Find out how Hynamics is working with Sizewell C to provide fuel for a hydrogen bus fleet for the nuclear plant’s workforce and decarbonise the construction industry.

New nuclear will help support low-carbon energy security in the UK and meet our net zero commitments.

But there are also opportunities for decarbonisation during the construction phase of projects such as Sizewell C, the 3.2GW nuclear power station on the Suffolk coast.

EDF Energy’s research and development division had been investigating low-carbon hydrogen production for more than 20 years. The result is Hynamics – EDF Group’s hydrogen subsidiary. The low-carbon hydrogen development business uses electrolysis, which does not incur fossil fuel CO2 emissions.

Eastern Daily Press: Kerry Mullen, business development manager at HynamicsKerry Mullen, business development manager at Hynamics (Image: Hynamics)

“What we’re offering is a turnkey solution in terms of developing hydrogen projects,” said Kerry Mullen, business development manager at Hynamics.

“We engage potential off-takers and educate them on what it means to transition to renewable or low-carbon hydrogen. We are there end-to-end. We want to build people’s confidence in the use of hydrogen.”

In 2019, Hynamics was incorporated in France before launching in Germany and finally establishing itself in the UK in 2021. Some of the company’s projects are supported by the Net Zero Hydrogen Fund (NZHF), which aims to enable the commercial deployment of new low-carbon hydrogen production projects during the 2020s.

“Being part of EDF Group is especially valuable because we benefit from the experience of a major industrial key player in the energy transition and identified as the producer of low-carbon electricity,” said Kerry.

“The largest cost associated with hydrogen production is the electricity required to power the electrolyser. We can either directly connect to product assets, or opt for power purchase agreements from the nuclear or renewables assets.”

Hynamics is one of the few hydrogen developers in the UK with established operational experience in this field.

“The engineers who develop, operate and maintain assets in France are also working on our current UK projects,” said Kerry.

Eastern Daily Press: A hydrogen bus refuelling at AuxHYGenA hydrogen bus refuelling at AuxHYGen (Image: EDF)

Hynamics is working to help industries transition away from using grey hydrogen – which produces approximately 10 kilograms of CO2 per kilogram of hydrogen – towards using low-carbon hydrogen. It is collaborating with local councils, logistics companies, the supply and the energy industry, among others, to help decarbonise industrial processes.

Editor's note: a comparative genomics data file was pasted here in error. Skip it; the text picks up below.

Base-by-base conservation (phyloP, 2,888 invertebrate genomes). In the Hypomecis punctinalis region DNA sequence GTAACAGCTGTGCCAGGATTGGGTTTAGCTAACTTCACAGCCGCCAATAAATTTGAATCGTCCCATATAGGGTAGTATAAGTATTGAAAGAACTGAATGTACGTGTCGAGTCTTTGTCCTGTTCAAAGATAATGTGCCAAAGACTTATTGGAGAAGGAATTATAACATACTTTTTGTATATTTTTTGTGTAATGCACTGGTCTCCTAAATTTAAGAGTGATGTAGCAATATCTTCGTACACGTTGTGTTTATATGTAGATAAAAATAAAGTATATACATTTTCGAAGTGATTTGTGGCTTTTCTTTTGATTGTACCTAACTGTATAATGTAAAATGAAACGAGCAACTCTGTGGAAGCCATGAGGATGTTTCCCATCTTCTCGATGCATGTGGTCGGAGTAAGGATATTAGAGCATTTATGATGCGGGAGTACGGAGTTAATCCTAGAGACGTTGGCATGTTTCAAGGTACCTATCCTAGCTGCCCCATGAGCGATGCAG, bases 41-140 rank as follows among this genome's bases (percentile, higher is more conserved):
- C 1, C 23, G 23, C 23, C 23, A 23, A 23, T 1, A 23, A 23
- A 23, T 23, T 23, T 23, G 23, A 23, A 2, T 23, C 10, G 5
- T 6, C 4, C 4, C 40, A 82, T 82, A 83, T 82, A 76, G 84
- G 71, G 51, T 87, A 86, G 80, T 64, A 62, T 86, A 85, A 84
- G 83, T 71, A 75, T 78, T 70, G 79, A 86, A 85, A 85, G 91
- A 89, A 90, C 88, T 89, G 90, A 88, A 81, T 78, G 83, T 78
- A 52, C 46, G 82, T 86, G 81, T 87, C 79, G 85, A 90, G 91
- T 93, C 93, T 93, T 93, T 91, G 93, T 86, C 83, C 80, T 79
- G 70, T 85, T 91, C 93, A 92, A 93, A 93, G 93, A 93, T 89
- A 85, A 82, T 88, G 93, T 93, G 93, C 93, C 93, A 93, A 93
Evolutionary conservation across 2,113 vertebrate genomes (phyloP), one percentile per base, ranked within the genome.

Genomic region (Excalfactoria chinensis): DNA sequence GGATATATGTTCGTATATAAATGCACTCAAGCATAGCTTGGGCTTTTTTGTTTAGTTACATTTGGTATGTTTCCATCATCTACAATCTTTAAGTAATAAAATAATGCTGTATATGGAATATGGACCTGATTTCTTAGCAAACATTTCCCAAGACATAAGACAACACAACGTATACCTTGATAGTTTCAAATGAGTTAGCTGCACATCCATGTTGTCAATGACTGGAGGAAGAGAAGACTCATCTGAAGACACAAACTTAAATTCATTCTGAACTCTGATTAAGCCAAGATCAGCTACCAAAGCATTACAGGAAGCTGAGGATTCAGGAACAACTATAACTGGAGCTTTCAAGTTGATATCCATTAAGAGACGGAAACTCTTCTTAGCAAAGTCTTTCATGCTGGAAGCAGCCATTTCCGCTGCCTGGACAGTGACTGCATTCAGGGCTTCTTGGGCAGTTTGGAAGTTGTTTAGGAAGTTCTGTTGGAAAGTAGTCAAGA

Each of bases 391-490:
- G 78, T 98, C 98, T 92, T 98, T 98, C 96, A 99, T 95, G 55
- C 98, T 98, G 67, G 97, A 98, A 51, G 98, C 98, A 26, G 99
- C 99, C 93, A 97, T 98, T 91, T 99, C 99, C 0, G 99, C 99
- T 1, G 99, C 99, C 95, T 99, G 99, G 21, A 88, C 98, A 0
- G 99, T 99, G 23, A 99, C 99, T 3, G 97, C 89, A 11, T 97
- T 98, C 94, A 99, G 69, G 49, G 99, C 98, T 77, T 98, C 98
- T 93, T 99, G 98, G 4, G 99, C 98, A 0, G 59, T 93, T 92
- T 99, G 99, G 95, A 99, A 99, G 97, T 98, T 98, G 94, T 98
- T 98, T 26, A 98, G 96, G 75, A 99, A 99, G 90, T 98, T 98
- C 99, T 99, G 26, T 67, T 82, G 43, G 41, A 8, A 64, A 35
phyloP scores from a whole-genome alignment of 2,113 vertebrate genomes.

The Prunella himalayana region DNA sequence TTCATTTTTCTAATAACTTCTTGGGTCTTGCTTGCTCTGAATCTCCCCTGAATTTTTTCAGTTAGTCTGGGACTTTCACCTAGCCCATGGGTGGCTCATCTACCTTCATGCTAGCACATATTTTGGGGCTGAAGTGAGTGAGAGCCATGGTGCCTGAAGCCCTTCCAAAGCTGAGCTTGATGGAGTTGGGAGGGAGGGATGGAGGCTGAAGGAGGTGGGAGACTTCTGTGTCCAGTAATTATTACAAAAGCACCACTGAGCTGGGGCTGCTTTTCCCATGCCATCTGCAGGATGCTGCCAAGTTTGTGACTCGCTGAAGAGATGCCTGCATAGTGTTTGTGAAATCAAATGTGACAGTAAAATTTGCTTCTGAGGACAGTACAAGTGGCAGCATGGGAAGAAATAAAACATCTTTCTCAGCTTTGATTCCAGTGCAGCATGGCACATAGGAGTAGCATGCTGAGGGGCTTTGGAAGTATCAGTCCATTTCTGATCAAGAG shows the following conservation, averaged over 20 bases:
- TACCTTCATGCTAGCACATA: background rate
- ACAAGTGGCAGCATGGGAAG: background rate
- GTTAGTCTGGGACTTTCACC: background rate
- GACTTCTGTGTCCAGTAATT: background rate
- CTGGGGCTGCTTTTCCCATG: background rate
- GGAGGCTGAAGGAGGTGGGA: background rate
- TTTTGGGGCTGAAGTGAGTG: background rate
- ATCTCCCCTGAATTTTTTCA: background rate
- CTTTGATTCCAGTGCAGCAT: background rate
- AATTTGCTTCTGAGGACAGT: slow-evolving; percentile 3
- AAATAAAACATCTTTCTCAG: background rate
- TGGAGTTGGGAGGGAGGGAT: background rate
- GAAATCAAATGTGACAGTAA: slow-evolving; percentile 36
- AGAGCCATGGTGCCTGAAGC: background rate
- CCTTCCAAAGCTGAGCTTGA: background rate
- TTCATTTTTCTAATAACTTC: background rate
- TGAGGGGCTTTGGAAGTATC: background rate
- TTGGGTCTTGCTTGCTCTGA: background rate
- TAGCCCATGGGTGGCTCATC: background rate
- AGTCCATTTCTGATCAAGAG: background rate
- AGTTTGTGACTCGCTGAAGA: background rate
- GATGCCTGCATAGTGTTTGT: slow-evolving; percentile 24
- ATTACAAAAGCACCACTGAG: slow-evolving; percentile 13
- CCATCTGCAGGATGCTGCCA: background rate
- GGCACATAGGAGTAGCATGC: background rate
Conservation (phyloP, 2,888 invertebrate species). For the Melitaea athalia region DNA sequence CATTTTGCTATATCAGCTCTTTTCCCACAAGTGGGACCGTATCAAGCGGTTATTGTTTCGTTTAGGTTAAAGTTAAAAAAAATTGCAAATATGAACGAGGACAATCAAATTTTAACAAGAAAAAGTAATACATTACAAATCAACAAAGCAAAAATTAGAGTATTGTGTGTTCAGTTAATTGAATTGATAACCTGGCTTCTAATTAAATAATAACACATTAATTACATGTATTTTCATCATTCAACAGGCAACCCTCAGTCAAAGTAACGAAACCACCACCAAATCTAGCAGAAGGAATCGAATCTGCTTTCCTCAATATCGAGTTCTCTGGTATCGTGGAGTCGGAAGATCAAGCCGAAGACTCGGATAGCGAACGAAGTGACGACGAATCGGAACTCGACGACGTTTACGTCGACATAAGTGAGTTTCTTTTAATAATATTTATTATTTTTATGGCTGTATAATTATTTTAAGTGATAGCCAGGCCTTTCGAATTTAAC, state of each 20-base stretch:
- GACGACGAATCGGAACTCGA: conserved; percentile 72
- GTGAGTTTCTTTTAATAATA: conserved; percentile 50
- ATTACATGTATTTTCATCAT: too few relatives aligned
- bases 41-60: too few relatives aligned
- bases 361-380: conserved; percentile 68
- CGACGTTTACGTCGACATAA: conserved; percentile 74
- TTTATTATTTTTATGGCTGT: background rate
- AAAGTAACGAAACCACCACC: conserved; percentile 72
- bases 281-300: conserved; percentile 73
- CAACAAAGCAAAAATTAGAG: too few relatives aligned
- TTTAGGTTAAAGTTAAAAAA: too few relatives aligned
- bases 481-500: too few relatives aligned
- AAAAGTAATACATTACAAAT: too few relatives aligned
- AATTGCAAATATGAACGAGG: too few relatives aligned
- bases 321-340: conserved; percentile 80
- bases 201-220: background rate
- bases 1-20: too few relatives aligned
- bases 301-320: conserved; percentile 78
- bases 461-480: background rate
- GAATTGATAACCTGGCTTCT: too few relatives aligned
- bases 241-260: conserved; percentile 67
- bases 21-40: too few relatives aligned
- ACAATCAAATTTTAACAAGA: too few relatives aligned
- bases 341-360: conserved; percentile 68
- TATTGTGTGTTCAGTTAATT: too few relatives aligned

“Our reason for being is to abate as much CO2 as possible,” Kerry said.

Hynamics is also supporting the decarbonisation of transportation including buses, heavy goods vehicles (HGV) and trains. It has its own efuels division and also has ambitions to transition maritime and aviation towards low-carbon practices.

“We’re looking at methanol as fuel for maritime shipping,” said Kerry. “We’re trying to decarbonise carbon-intensive activities such as shipping and aviation with sustainable fuel projects.”

Eastern Daily Press: Jack Raven, regional development project manager at Sizewell CJack Raven, regional development project manager at Sizewell C (Image: Sizewell C)

Hynamics will also build an electrolyser to produce hydrogen in the East of England to supply fuel for Sizewell C’s hydrogen refueling stations for buses that will transport workers to the site. CAPEX funding has been secured for this via Strand 2 of the NZHF.

“Sizewell C has just entered its construction phase, so we are actively moving forward with exciting projects including this low carbon bus fleet,” said Jack Raven, Sizewell C regional development project manager.

“We will need up to 150 of these hydrogen buses on-site, which will be one of the largest fleets of its kind in the UK.

The procurement of buses has begun with four to arrive in the summer. The construction of the electrolyser is expected to be completed in 2026.

Jack stressed the importance of locally supplied renewable hydrogen for off-takers like Sizewell C.

“There needs to be a demand and uptake of hydrogen in the market for hydrogen projects to be built and therefore replace fossil fuel usage.”

Sizewell C aims to be a big market changer in the hydrogen space.

“We hope to create local demand in Suffolk, which can then be built upon by the wider community, including local councils and private companies,” said Jack.

“Projects like this accelerate carbon reduction in the energy industry, helping the UK to meet net zero commitments by 2050.

“It won’t happen naturally,” he added. “It needs to be a conscious decision to switch to different fuel sources.”

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